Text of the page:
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(pictured) administered the first fully documented human blood transfusion, giving the blood of a sheep to a 15-year-old boy.

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ins the Belmont Stakes. Ongoing: FIFA World Cup – Ukrainian conflict Recent deaths: Ruby Dee – Rik Mayall On this day... June 15: Father's Day in various countries (2014); Flag Day in Denmark 1667 – French physician Jean-Baptiste Denys <span>(pictured) administered the first fully documented human blood transfusion, giving the blood of a sheep to a 15-year-old boy.1896 – A 7.2 Ms earthquake and a subsequent tsunami struck Japan, destroying about 9,000 homes and causing at least 22,000 deaths.1944 – In the Saskatchewan general election, the Co-oper




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History is the discovery, collection, organization, analysis and presentation of information about past events. History can also mean a continuous, typically chronological, record of important or public events or of a particular trend or institution. Scholars who write about history are called historians. It is a field of knowledge which uses a narrative to examine and analyse the sequence of events, and it sometimes attempts to investigate objectively the patterns of cause and effect that determine events. Historians debate the nature of history and its usefulness. This includes discussing the study of the discipline as an end in itself and as a way of providing "perspective" on the problems of the present. The stories common to a particular culture, but not supported by external sources (such as the legends surrounding King Arthur) are usually classified as cultural heritage rather than the "disinterested investigation" needed by the discipline of history. Events of the past prior to written record are considered prehistory.

Amongst scholars, the fifth century BC Greek historian Herodotus is considered to be the "father of history", and, along with his contemporary Thucydides, forms the foundations for the modern study of history. Their influence, along with other historical traditions in other parts of their world, have spawned many different interpretations of the nature of history which has evolved over the centuries and are continuing to change. The modern study of history has many different fields including those that focus on certain regions and those which focus on certain topical or thematic elements of historical investigation. Often history is taught as part of primary and secondary education, and the academic study of history is a major discipline in university studies.

More about History…
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Portal:History - Wikipedia, the free encyclopedia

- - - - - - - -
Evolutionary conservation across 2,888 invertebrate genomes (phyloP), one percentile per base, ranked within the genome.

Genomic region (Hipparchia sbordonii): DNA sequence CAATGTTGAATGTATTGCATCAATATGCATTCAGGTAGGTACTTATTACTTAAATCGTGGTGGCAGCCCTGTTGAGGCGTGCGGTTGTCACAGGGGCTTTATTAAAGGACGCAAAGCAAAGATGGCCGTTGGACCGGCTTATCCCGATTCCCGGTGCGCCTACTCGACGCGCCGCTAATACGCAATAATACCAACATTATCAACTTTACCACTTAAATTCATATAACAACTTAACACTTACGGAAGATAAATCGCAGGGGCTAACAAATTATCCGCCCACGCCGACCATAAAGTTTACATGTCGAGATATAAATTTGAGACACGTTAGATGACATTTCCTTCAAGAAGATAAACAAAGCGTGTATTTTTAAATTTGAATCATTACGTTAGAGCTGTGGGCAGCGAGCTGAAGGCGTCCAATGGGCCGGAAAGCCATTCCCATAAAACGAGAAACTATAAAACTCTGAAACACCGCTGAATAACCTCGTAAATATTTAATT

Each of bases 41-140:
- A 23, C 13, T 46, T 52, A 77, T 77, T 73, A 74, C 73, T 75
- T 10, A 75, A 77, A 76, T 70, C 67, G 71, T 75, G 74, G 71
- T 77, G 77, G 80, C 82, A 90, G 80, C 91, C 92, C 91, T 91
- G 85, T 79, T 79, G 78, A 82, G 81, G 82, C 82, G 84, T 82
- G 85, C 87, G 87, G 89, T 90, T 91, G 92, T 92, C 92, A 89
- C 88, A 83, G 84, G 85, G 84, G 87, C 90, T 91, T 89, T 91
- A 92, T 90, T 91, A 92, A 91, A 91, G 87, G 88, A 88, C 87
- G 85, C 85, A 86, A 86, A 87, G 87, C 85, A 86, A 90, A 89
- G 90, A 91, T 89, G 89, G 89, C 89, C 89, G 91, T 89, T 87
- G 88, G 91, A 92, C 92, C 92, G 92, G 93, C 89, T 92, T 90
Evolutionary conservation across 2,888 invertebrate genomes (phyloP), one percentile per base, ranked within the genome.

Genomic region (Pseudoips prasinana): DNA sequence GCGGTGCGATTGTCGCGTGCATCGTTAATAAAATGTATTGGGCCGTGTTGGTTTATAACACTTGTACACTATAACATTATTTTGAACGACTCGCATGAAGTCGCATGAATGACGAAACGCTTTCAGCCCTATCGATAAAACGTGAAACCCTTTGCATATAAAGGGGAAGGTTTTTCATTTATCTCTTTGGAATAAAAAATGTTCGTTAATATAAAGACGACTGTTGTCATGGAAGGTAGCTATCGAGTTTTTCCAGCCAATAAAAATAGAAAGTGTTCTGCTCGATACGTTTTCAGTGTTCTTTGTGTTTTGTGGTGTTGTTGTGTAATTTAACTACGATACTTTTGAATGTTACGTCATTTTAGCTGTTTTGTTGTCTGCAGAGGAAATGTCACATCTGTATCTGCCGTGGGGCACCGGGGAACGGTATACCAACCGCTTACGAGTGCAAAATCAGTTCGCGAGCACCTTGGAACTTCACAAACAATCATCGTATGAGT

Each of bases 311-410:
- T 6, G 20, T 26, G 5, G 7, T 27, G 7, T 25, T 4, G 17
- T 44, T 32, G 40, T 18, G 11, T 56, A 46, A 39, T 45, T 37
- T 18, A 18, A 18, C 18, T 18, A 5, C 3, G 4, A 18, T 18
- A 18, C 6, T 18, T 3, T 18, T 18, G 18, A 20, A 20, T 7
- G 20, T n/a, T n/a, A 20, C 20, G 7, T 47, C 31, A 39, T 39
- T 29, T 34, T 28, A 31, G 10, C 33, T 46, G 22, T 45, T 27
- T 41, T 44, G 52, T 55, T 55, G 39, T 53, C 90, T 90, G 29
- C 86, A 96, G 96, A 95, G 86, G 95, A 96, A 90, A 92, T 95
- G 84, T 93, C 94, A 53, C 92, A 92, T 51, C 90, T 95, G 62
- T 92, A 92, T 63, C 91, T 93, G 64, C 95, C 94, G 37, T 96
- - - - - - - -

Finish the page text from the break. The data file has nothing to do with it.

aImperial ChinaClassical CivilisationColonialismCrusadesDisastersHeraldry History of ScienceIndian independence movementKhitanMiddle AgesNew FranceRussian EmpireSoviet Union War edit The History Portal History by Frederick Dielman <span>History is the discovery, collection, organization, analysis and presentation of information about past events. History can also mean a continuous, typically chronological, record of important or public events or of a particular trend or institution. Scholars who write about history are called historians. It is a field of knowledge which uses a narrative to examine and analyse the sequence of events, and it sometimes attempts to investigate objectively the patterns of cause and effect that determine events. Historians debate the nature of history and its usefulness. This includes discussing the study of the discipline as an end in itself and as a way of providing "perspective" on the problems of the present. The stories common to a particular culture, but not supported by external sources (such as the legends surrounding King Arthur) are usually classified as cultural heritage rather than the "disinterested investigation" needed by the discipline of history. Events of the past prior to written record are considered prehistory. Amongst scholars, the fifth century BC Greek historian Herodotus is considered to be the "father of history", and, along with his contemporary Thucydides, forms the foundations for the modern study of history. Their influence, along with other historical traditions in other parts of their world, have spawned many different interpretations of the nature of history which has evolved over the centuries and are continuing to change. The modern study of history has many different fields including those that focus on certain regions and those which focus on certain topical or thematic elements of historical investigation. Often history is taught as part of primary and secondary education, and the academic study of history is a major discipline in university studies. More about History… View new selections below (purge) edit Selected article The Western Ganga Dynasty (350–1000 CE) (Kannada: ಪಶ್ಚಿಮ ಗಂಗ ಸಂಸ್ಥಾನ) was an important ruling dynasty of ancient Karnataka in India. They are known as Western Gangas to distinguish them from the Eastern Gangas who in later centuries ruled over modern Odisha. The general belief is the Western Gangas began their rule during a time when multiple native clans asserted their freedom due to the weakening of the Pallava empire in South India, a geo-political event sometimes attributed to the southern conquests of Samudra Gupta. The Western Ganga sovereignty lasted from about 350 to 550 CE, initially ruling from Kolar and later moving their capital to Talakad on the banks of the Kaveri River in modern Mysore district. After the rise of the imperial Chalukyas of Badami, the Gangas accepted Chalukya overlordship and fought for the cause of their overlords against the Pallavas of Kanchi. The Chalukyas were replaced by the Rashtrakutas of Manyakheta in 753 CE as the dominant power in the Deccan. After a century of struggle for autonomy, the Western Gangas finally accepted Rashtrakuta overlordship and successfully fought alongside them against their foes, the Chola Dynasty of Tanjavur. In the late 10th century, north of Tungabhadra river, the Rashtrakutas were replaced by the emerging Western Chalukya Empire and the Chola Dynasty saw renewed power south of the Kaveri river. The defeat of the Western Gangas by Cholas around 1000 resulted in the end of the Ganga influence over the region. ...Archive/Nominations Read more... edit Selected biography Jovan Vladimir or John Vladimir (Serbian Cyrillic: Јован Владимир; died 22 May 1016) was ruler of Duklja, the most powerful Serbian principality of the time, from around 1000 to 1016. He ruled during the protracted war between the Byzantine Empire and the First Bulgarian Empire. His close relationship with Byzantium did not save Duklja from the expansionist Tsar Samuel of Bulgaria, who conquered the principality in around 1010 and took Jovan Vladimir prisoner. A medieval chronicle asserts that Samuel's daughter, Theodora Kosara, fell in love with Vladimir and begged her father for his hand. The tsar allowed the marriage and returned Duklja to Vladimir, who ruled as his vassal. Vladimir was acknowledged as a pious, just, and peaceful ruler. He took no part in his father-in-law's war efforts. The warfare culminated with Samuel's defeat by the Byzantines in 1014; the tsar died soon afterward. In 1016 Vladimir fell victim to a plot by Ivan Vladislav, the last ruler of the First Bulgarian Empire. He was beheaded in front of a church in Prespa, the empire's capital, and was buried there. He was soon recognized as a martyr and saint; his feast day is celebrated on 22 May. His widow, Kosara, reburied him in the Prečista Krajinska Church, near his court in southeastern Duklja. In 1381 his remains were preserved in the Church of Saint Jovan Vladimir near Elbasan, and since 1995 they have been kept in the Orthodox cathedral of Tirana, Albania. The saint's remains are considered relics, and attract many believers, especially on his feast day, when the relics are taken to the church near Elbasan for a celebration. ...Archive/Nominations Read more... edit Did you know... ... that the underground Fortress of Mimoyecques (pictured) was built by Nazi Germany to bombard London with 10 shells a minute using the V-3 supergun?... that Howard P. Perry was the first African American recruit in the United States Marine Corps?... that the Chester city walls form the most complete circuit of Roman and medieval defensive town walls in Britain?... that China's first female director was adopted by the first Premier of the People's Republic of China?... that the Medieval Merchant's House in Southampton was being used as a brothel when bomb damage during the Blitz revealed the building's important medieval architecture?... that the Sumerian "river of paradise", the Hubur, derived partly from real geography before becoming a demonic fantasy?... that Bill Foley's photograph "The Last Smile" shows Anwar Sadat only moments before his assassination?... that the 1911 Sarez earthquake triggered a huge landslide, forming the tallest dam in the world? ...Archive/Nominations More... edit Selected picture Buzz Aldrin's footprint, taken by himself on Apollo 11, the first manned mission to the moon, on July 20, 1969. The print was part of an experiment to test the properties of the lunar regolith, but today it is known for being one of the most iconic things left on the moon by humans. ...Archive/Nominations Read more... edit On this day June 14: Liberation Day in the Falkland Islands and South Georgia and the South Sandwich Islands (1982); Trooping the Colour and the Queen's Official Birthday in the United Kingdom and several other Commonwealth countries (2014); Flag Day in the United States 1285 – Forces led by Prince Trần Quang Khải of Vietnam's Trần dynasty destroyed most of the invading Mongol naval fleet in a battle at Chuong Duong.1846 – Anglo-American settlers in the Town of Sonoma began a rebellion against Mexico, proclaiming the California Republic and eventually raising a homemade flag with a bear and star (digital reproduction pictured).1940 – Four days after the French government fled Paris, German forces occupied the French capital, essentially ending the Battle of France.1982 – Argentine forces surrendered to the British, essentially ending the Falklands War.1994 – After the Vancouver Canucks lost to the New York Rangers in ice hockey's Stanley Cup Finals, a riot ensued in Downtown Vancouver, causing C$1.1 million in damage. More anniversaries: June 13 – June 14 – June 15 Archive – By email – List of historical anniversaries It is now June 14, 2014 (UTC) – Reload this page edit Selected quote What we find in books is like the fire in our hearths. We fetch it from our neighbors, we kindle it at home, we communicate it to others, and it becomes the property of all. —Voltaire, 18th century French philosopher ...Archive More... edit Selected portal Classical Civilisation "The ideas which now pass for brilliant innovations and advances are in fact mere revivals of ancient errors, and a further proof of the dictum that those who are ignorant of the past are condemned to repeat it." — Henry Hazlitt ...Archive/Nominations Read more... edit Things you can do Here are some Open Tasks : Copy/edit: Hongwu Emperor, Indian independence movement, Modern history, More...Wikify:Merge: More...Requests: , More...Stubs: Greco-Roman, Java War, Leopold II of Austria, Panhellenic Liberation Movement, Rio Protocol, Social history, Golden Age of Piracy, More...Requested pictures - of history topicsAre you a historian, i.e. one who studies and writes history, and who has a keen interest in writing outstanding articles? 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